1. Stuffed fiery quahogs
2. The $5 special - Bowl of clam chowder, clam cakes and a cup of beer.
3. The $50 special - 2 hots dogs and a bottle of champagne! (I am going to do this someday when I go back!)

Back to my RISD story - we entered a clam chowder cook off and although we didn't win with our aurora chowdah, the day was a blast! This isn't exactly RISD's recipe, but it is similar and delicious!

2 strips bacon, diced
1 small onion, diced
2 medium sized yukon gold potatoes - diced
2 dozen clams, steamed, juices reserved, clams chopped
1 can diced tomatoes
thyme, salt and pepper to taste
milk - about 2 cups
heavy cream - about 1 cup

1. Saute bacon in stock pot until cooked through. Add 1 tsp butter if needed. Then saute onion until soft. Add potatoes, milk and seasonings.
2. Simmer until potatoes are soft, then mash potatoes a bit with a fork.
3. Add clam juice and chopped clams, diced tomatoes and heavy cream. Simmer for a few minutes longder, do not let boil. Taste, adjust seasonings.

Wednesday, March 10, 2010

Homemade biscuits and apple jam

The inspiration to make apple jam came when a friend requested some more fig jam that I made last September. I only had a bit left, so we decided to make apple jam, because apples are so plentiful right now.

Jam making is actually pretty simple. I have yet to find any pectin in my Brooklyn neighborhood, so instead I've made jam twice without it. Time works just fine as the thickener.

We used a variety of apples, about 10 total. Peel, core and cut them into small pieces. Add juice from 1 lemon, a cup or so of sugar, 1 T. fresh grated ginger, 2 t cinnamon, a few dashes of nutmeg and a teaspoon of freshly ground cloves. Add everything to a large pot and cook on low heat until the desired consistency is reached. Add water if needed, although I don't think you are "supposed to", but we did.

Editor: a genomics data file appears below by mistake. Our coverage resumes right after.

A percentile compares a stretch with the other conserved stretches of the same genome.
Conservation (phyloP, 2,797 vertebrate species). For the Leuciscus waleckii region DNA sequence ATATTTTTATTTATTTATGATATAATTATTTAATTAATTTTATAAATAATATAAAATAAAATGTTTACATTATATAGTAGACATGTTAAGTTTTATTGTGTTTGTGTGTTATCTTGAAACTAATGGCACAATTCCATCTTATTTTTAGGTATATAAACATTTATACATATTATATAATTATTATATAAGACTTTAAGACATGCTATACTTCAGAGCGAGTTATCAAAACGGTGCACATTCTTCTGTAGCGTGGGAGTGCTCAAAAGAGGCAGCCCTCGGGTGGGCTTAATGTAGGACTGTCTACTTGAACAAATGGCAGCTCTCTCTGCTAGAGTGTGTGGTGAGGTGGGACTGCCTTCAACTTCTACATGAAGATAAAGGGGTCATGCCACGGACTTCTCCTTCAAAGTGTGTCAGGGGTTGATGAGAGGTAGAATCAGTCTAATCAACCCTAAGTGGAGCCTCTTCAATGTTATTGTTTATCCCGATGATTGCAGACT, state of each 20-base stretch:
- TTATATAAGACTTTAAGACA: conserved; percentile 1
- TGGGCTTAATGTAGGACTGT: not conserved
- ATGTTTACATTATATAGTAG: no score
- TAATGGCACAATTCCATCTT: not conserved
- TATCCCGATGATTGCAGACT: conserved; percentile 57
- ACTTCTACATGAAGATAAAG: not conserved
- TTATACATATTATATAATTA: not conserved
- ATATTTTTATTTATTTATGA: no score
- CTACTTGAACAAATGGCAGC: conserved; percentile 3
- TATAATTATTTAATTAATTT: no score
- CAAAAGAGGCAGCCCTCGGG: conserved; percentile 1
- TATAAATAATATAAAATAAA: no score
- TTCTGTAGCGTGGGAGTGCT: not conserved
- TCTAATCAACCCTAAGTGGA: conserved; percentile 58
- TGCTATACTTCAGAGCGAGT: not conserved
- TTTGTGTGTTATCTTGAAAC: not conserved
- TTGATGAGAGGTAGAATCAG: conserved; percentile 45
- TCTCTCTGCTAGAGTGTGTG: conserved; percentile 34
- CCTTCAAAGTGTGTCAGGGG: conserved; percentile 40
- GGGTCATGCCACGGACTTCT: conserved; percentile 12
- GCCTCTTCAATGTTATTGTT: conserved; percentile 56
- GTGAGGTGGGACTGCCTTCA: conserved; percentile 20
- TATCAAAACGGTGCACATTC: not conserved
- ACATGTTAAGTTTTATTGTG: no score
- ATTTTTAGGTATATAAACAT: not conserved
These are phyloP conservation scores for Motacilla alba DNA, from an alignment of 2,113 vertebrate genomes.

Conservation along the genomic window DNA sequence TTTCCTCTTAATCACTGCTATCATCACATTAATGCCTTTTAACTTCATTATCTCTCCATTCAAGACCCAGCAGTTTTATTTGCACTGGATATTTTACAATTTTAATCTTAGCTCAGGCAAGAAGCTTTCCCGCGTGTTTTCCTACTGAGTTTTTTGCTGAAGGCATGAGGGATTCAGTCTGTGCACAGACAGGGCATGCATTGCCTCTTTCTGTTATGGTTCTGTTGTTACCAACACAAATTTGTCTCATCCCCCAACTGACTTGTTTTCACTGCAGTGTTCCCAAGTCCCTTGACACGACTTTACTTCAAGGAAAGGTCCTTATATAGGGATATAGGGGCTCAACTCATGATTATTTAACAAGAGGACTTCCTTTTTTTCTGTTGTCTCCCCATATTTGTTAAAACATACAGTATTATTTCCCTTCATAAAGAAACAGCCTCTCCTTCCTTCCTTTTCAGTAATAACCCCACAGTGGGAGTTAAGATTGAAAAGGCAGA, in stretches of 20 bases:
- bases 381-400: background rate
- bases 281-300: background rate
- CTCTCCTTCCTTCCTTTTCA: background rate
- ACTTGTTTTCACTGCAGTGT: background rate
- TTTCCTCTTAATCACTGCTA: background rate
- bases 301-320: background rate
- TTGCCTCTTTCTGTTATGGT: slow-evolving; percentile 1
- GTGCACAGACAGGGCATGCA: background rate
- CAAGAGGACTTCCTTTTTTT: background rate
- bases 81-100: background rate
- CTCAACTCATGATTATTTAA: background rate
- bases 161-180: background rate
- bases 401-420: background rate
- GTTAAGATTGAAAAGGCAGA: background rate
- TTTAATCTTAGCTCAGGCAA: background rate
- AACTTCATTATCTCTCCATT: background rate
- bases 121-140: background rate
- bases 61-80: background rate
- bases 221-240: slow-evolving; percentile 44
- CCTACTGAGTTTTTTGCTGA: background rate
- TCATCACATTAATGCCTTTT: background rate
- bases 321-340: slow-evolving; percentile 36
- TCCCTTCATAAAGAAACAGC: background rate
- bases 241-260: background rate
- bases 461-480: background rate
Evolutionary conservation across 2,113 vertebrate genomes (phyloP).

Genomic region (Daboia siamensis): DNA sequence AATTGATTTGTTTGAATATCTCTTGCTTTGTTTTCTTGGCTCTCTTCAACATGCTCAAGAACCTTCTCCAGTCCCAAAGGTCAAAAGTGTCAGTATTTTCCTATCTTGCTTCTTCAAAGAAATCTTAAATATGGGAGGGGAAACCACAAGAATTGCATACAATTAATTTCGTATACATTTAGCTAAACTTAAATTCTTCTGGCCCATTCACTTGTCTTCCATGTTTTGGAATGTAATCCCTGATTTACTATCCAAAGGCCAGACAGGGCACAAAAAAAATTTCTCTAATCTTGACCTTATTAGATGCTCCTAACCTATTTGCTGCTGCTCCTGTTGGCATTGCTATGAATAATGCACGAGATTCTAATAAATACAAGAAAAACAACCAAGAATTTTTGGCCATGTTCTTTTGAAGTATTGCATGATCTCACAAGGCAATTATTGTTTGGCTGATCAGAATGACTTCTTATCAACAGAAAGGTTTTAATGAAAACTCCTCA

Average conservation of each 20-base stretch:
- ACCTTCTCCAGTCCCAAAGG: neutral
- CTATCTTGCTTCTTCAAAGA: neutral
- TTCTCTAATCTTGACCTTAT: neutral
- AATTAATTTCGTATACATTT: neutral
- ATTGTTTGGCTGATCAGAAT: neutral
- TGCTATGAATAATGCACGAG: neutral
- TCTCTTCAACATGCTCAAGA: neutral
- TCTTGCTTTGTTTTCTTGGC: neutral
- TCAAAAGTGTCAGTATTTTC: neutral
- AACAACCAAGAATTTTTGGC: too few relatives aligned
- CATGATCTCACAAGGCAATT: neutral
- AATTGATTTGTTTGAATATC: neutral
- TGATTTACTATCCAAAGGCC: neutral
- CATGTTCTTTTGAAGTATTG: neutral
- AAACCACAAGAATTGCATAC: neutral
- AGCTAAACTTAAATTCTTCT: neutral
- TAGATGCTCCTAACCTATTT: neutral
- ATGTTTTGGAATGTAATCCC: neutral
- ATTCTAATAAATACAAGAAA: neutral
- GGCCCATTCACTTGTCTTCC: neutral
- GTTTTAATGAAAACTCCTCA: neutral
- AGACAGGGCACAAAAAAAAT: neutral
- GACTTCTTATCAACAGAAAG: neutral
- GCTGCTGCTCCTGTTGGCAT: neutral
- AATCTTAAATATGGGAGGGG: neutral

Sanitize ball jars (a dishwasher is usually recommended)
Bring lids to boil in water, turn off heat, cover.
Heat jars in the oven.
Ladle jam into hot jar, wipe rim clean. Place lids on jar (use tongs to remove from the hot water). Turn jars upside down and let cool.

What better pairing with jam than homemade biscuits? I used a simple drop biscuit recipe, becasue I don't have biscuit cutters, although I have used cookie cutters in the past..heart shaped to be exact.

Buttermilk Biscuit recipe: (adapted from the Better Homes and Gardens Cookbook)
3 cups all purpose flour
4 teaspoons baking powder
1 T sugar
1 t salt
3/4 t cream of tartar
1/2 cup butter and 1/4 cup shortening
1 1/4 cups buttermilk (I didn't have buttermilk, so I made/used sour milk - just pour a T vinegar in a measuring cup and then fill it up the rest of the way with milk. Let sit for 5 minutes before adding it to the other ingredients)
1/4 cup heavy cream

Stir together dr ingredients. Cut butter and shortening into flour mixture. Add buttermilk all at once, stir with a fork until just moistened. Don't knead or anything, just drop dough by the spoonful onto a greased baking sheet. Bake at 450 degrees F for about 10 minutes. Eat immediately!

Just realized we were too busy drinking wine while making the apple jam to take any pictures of the process! We will just have to make it again! darn!